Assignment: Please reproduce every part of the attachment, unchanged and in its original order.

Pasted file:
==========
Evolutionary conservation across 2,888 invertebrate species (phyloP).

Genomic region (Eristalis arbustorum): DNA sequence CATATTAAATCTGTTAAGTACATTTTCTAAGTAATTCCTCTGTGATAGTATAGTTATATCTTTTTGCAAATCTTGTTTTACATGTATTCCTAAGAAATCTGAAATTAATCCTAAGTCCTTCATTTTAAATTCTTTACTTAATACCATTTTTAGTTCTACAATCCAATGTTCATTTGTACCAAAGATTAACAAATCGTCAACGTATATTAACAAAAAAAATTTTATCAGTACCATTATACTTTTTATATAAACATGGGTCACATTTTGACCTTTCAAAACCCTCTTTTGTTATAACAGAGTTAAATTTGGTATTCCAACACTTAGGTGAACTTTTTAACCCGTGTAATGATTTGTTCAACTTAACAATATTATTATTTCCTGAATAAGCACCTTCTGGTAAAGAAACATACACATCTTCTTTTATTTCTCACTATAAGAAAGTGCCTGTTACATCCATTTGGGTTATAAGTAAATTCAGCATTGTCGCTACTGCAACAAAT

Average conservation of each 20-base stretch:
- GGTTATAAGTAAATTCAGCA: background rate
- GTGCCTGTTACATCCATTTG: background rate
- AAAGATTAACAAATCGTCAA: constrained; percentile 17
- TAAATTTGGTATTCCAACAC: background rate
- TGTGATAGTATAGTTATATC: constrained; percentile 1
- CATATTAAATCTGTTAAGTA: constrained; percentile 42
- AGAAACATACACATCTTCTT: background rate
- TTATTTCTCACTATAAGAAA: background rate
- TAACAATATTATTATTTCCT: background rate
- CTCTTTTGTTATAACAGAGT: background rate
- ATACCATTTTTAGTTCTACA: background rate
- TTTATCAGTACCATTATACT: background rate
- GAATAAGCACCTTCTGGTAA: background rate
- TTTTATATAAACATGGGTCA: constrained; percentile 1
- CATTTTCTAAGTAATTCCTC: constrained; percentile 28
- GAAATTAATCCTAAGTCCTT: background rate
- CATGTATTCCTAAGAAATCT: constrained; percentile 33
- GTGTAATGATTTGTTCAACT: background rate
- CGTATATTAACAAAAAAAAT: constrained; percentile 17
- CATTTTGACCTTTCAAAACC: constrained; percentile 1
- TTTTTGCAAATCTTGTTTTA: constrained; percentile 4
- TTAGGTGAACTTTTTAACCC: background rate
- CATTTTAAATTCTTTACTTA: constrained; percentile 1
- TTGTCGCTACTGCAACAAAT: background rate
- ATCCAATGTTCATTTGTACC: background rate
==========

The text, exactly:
Evolutionary conservation across 2,888 invertebrate species (phyloP).

Genomic region (Eristalis arbustorum): DNA sequence CATATTAAATCTGTTAAGTACATTTTCTAAGTAATTCCTCTGTGATAGTATAGTTATATCTTTTTGCAAATCTTGTTTTACATGTATTCCTAAGAAATCTGAAATTAATCCTAAGTCCTTCATTTTAAATTCTTTACTTAATACCATTTTTAGTTCTACAATCCAATGTTCATTTGTACCAAAGATTAACAAATCGTCAACGTATATTAACAAAAAAAATTTTATCAGTACCATTATACTTTTTATATAAACATGGGTCACATTTTGACCTTTCAAAACCCTCTTTTGTTATAACAGAGTTAAATTTGGTATTCCAACACTTAGGTGAACTTTTTAACCCGTGTAATGATTTGTTCAACTTAACAATATTATTATTTCCTGAATAAGCACCTTCTGGTAAAGAAACATACACATCTTCTTTTATTTCTCACTATAAGAAAGTGCCTGTTACATCCATTTGGGTTATAAGTAAATTCAGCATTGTCGCTACTGCAACAAAT

Average conservation of each 20-base stretch:
- GGTTATAAGTAAATTCAGCA: background rate
- GTGCCTGTTACATCCATTTG: background rate
- AAAGATTAACAAATCGTCAA: constrained; percentile 17
- TAAATTTGGTATTCCAACAC: background rate
- TGTGATAGTATAGTTATATC: constrained; percentile 1
- CATATTAAATCTGTTAAGTA: constrained; percentile 42
- AGAAACATACACATCTTCTT: background rate
- TTATTTCTCACTATAAGAAA: background rate
- TAACAATATTATTATTTCCT: background rate
- CTCTTTTGTTATAACAGAGT: background rate
- ATACCATTTTTAGTTCTACA: background rate
- TTTATCAGTACCATTATACT: background rate
- GAATAAGCACCTTCTGGTAA: background rate
- TTTTATATAAACATGGGTCA: constrained; percentile 1
- CATTTTCTAAGTAATTCCTC: constrained; percentile 28
- GAAATTAATCCTAAGTCCTT: background rate
- CATGTATTCCTAAGAAATCT: constrained; percentile 33
- GTGTAATGATTTGTTCAACT: background rate
- CGTATATTAACAAAAAAAAT: constrained; percentile 17
- CATTTTGACCTTTCAAAACC: constrained; percentile 1
- TTTTTGCAAATCTTGTTTTA: constrained; percentile 4
- TTAGGTGAACTTTTTAACCC: background rate
- CATTTTAAATTCTTTACTTA: constrained; percentile 1
- TTGTCGCTACTGCAACAAAT: background rate
- ATCCAATGTTCATTTGTACC: background rate